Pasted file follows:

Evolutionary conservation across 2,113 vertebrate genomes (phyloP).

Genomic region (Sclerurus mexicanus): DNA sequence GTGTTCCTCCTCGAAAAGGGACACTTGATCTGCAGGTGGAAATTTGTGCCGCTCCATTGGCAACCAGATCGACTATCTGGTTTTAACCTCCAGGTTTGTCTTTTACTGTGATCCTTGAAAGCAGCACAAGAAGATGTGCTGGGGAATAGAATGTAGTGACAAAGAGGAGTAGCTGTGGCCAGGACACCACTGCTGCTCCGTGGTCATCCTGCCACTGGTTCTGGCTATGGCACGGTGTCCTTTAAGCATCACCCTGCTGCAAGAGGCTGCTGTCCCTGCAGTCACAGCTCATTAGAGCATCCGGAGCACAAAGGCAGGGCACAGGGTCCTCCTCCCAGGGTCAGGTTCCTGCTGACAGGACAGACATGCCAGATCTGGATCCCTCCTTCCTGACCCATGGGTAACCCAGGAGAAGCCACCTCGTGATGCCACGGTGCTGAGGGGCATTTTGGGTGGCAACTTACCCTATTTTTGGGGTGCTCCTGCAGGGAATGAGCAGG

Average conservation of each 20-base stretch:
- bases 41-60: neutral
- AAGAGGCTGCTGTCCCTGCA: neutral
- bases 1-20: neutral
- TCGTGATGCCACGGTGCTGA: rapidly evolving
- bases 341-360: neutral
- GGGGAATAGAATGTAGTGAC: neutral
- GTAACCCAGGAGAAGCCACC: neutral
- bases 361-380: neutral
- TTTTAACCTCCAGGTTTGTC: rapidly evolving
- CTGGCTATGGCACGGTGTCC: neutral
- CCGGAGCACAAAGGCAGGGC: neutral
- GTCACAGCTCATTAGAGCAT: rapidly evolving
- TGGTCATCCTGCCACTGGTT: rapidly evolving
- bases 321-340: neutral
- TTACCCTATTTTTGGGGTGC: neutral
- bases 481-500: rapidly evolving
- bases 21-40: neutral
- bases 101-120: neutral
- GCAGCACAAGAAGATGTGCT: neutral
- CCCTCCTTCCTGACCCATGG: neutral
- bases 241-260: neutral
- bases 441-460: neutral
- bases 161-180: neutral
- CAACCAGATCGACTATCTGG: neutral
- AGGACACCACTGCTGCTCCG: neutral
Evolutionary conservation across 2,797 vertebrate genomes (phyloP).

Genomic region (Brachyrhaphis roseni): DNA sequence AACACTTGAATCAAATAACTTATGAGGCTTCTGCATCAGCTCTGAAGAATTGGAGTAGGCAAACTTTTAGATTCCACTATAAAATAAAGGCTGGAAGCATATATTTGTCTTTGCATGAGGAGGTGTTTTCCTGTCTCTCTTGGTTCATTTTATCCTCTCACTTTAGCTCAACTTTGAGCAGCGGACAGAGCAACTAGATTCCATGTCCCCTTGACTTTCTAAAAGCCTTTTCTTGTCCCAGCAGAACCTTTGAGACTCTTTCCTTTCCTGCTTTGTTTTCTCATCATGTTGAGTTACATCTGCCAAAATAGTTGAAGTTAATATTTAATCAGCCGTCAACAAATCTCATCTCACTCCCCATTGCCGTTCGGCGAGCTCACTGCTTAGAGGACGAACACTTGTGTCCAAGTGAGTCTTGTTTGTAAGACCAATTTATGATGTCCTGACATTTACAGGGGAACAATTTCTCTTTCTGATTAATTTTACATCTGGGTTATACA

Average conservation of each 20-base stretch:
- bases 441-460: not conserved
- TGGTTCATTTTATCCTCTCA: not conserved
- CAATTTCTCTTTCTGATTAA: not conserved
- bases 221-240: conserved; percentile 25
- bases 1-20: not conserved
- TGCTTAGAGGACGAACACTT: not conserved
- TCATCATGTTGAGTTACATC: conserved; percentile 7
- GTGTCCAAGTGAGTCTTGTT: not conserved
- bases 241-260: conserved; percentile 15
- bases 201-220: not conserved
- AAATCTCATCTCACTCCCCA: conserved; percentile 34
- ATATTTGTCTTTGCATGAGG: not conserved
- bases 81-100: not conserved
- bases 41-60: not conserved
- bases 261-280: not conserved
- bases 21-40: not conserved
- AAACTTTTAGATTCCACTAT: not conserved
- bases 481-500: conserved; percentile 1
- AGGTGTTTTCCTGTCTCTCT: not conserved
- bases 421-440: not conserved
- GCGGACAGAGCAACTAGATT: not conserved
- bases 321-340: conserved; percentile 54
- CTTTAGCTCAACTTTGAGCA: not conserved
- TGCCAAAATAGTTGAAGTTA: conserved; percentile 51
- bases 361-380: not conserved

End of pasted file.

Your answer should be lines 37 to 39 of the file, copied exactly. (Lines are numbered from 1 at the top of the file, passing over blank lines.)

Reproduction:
- TGCTTAGAGGACGAACACTT: not conserved
- TCATCATGTTGAGTTACATC: conserved; percentile 7
- GTGTCCAAGTGAGTCTTGTT: not conserved